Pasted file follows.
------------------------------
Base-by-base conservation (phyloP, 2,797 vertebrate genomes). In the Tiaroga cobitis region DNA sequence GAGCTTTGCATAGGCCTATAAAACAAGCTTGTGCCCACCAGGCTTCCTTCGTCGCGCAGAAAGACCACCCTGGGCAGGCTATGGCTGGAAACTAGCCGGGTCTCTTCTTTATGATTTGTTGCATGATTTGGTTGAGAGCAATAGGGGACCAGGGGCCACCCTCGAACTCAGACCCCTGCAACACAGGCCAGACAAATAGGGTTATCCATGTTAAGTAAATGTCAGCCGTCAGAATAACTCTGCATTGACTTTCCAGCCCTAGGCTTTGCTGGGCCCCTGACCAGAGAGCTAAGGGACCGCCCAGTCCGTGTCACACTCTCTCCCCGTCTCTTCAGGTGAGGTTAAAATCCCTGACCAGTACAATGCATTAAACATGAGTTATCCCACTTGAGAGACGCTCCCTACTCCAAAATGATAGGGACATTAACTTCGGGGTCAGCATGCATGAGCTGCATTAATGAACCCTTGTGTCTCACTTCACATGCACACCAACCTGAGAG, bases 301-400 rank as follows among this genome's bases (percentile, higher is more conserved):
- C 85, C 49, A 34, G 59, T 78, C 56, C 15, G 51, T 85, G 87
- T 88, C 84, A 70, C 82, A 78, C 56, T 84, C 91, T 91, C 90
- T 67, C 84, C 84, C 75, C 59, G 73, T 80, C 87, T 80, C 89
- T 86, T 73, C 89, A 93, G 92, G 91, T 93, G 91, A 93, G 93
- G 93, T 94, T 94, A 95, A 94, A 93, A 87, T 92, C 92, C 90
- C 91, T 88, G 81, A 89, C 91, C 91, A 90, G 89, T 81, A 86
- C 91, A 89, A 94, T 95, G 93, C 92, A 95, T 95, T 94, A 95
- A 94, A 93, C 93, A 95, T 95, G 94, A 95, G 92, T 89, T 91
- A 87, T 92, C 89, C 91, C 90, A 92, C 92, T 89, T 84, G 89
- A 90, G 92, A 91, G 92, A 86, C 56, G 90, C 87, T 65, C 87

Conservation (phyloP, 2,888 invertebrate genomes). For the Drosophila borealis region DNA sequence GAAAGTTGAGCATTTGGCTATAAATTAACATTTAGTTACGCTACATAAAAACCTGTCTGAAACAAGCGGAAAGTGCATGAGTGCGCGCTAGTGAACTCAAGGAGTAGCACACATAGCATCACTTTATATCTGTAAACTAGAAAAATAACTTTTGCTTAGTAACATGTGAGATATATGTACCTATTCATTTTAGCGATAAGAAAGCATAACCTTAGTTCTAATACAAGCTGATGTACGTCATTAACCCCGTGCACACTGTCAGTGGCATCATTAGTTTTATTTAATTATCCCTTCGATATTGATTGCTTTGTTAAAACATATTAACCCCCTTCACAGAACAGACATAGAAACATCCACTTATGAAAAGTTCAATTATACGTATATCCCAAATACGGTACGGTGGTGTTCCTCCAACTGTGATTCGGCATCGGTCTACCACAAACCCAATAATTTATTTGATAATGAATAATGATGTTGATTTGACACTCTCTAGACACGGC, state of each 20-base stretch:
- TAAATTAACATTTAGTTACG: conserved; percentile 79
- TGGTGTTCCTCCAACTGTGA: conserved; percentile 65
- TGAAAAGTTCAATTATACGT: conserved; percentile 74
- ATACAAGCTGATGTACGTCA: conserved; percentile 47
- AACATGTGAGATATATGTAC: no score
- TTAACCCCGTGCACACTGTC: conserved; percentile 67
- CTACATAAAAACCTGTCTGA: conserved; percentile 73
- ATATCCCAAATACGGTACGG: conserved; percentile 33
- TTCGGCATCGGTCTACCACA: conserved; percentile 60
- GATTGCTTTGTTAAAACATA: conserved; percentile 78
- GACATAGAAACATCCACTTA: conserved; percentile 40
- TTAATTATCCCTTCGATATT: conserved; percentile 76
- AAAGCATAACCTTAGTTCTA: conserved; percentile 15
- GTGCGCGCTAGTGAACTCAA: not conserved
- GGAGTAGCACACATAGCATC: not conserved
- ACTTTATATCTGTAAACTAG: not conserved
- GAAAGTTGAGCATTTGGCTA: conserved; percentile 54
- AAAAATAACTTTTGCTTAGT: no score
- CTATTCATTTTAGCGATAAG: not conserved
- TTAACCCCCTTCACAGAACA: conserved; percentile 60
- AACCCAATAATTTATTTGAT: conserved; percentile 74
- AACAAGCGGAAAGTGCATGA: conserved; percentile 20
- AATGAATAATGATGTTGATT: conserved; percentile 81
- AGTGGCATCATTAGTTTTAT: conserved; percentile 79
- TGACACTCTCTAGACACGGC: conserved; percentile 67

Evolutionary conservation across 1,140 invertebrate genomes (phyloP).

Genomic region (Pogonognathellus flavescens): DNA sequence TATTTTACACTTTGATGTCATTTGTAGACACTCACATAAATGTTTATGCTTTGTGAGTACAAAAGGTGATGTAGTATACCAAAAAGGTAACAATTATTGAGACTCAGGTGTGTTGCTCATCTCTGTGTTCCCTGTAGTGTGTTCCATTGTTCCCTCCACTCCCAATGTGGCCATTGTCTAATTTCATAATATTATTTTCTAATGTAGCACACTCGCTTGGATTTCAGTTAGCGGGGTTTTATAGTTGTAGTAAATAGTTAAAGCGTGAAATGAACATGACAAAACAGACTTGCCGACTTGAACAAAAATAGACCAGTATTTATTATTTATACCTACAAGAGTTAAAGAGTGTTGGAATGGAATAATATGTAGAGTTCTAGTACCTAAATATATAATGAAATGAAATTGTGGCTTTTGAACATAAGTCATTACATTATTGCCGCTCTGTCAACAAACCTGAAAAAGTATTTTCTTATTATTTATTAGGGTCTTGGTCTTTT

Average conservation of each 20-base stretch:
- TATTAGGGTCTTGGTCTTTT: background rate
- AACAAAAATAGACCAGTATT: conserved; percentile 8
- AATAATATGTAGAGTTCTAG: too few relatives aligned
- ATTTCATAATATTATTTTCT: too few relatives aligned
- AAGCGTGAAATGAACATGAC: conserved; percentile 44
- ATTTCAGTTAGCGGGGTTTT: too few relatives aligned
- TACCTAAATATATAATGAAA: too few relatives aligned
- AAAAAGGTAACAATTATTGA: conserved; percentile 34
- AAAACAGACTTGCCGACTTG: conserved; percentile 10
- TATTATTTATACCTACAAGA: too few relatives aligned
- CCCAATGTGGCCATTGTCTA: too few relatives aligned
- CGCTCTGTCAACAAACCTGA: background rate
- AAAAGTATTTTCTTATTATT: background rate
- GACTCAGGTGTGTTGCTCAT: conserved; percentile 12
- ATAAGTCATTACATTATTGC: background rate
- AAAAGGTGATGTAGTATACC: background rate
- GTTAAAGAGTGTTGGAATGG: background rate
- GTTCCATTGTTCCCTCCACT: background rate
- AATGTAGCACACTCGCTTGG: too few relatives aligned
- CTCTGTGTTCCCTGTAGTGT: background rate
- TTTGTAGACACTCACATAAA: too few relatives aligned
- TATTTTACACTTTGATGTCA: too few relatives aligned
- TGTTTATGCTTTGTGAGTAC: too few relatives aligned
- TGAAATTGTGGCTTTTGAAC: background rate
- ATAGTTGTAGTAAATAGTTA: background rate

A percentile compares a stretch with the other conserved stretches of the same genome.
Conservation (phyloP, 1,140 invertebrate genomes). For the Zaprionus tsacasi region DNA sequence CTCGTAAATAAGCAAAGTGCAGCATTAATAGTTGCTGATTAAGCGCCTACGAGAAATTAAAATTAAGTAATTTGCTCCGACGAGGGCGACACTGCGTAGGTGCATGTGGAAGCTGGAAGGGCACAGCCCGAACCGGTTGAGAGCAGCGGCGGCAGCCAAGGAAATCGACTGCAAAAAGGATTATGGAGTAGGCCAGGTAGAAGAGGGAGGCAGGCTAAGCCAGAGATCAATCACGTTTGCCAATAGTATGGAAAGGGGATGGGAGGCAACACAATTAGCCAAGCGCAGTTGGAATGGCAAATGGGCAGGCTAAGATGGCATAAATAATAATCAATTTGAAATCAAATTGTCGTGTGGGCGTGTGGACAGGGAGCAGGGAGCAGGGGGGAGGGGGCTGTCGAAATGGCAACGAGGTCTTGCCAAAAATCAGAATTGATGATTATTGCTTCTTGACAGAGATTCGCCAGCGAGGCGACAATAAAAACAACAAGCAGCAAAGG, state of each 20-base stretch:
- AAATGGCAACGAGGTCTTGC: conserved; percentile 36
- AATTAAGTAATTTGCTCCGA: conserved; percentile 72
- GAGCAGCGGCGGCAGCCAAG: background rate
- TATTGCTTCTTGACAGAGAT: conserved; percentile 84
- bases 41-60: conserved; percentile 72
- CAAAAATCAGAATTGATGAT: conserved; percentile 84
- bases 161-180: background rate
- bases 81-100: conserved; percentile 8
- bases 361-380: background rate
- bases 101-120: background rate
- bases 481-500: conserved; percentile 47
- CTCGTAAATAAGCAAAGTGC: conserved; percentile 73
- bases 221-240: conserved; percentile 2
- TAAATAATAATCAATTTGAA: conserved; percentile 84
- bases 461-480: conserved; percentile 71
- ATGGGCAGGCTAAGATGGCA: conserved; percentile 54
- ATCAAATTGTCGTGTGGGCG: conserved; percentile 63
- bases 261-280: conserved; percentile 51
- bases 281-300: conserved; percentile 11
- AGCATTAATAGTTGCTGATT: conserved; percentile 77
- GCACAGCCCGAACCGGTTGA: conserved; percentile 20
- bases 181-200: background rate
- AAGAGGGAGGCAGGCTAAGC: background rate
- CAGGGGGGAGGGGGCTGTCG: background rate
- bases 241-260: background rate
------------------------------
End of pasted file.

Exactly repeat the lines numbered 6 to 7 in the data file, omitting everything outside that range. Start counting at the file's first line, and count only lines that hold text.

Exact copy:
- G 93, T 94, T 94, A 95, A 94, A 93, A 87, T 92, C 92, C 90
- C 91, T 88, G 81, A 89, C 91, C 91, A 90, G 89, T 81, A 86